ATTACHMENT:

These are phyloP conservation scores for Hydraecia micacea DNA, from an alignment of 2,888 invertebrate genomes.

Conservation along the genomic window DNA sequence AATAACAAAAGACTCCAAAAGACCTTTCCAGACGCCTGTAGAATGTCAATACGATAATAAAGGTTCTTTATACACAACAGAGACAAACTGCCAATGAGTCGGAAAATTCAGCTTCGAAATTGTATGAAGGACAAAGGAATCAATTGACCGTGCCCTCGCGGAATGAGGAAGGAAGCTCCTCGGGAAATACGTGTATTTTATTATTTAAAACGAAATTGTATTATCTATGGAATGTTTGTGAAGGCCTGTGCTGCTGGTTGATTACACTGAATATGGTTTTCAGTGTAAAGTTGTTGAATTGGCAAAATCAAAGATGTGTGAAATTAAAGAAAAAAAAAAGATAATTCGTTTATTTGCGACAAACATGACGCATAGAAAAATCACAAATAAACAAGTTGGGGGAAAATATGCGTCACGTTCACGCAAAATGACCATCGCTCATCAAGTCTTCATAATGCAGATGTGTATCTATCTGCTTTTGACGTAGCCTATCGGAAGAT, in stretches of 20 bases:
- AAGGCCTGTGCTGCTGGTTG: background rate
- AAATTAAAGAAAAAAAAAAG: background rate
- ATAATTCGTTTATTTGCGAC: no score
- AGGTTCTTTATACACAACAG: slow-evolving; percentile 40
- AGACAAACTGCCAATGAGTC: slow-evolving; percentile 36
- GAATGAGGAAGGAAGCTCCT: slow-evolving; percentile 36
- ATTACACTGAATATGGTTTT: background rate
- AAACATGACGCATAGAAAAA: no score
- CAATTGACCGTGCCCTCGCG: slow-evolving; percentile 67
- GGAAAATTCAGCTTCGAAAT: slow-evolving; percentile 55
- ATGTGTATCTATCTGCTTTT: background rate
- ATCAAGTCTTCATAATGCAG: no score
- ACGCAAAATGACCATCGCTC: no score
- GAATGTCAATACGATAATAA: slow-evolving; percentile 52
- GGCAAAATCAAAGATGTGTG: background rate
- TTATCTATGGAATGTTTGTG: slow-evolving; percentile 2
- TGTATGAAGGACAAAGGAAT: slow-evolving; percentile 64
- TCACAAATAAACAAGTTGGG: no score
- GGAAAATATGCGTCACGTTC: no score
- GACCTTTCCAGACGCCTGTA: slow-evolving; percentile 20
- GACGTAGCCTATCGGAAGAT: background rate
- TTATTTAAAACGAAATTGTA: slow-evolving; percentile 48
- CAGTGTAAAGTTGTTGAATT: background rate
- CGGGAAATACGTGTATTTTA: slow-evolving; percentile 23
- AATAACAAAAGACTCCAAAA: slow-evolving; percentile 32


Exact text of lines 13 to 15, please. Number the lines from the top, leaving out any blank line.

- ATGTGTATCTATCTGCTTTT: background rate
- ATCAAGTCTTCATAATGCAG: no score
- ACGCAAAATGACCATCGCTC: no score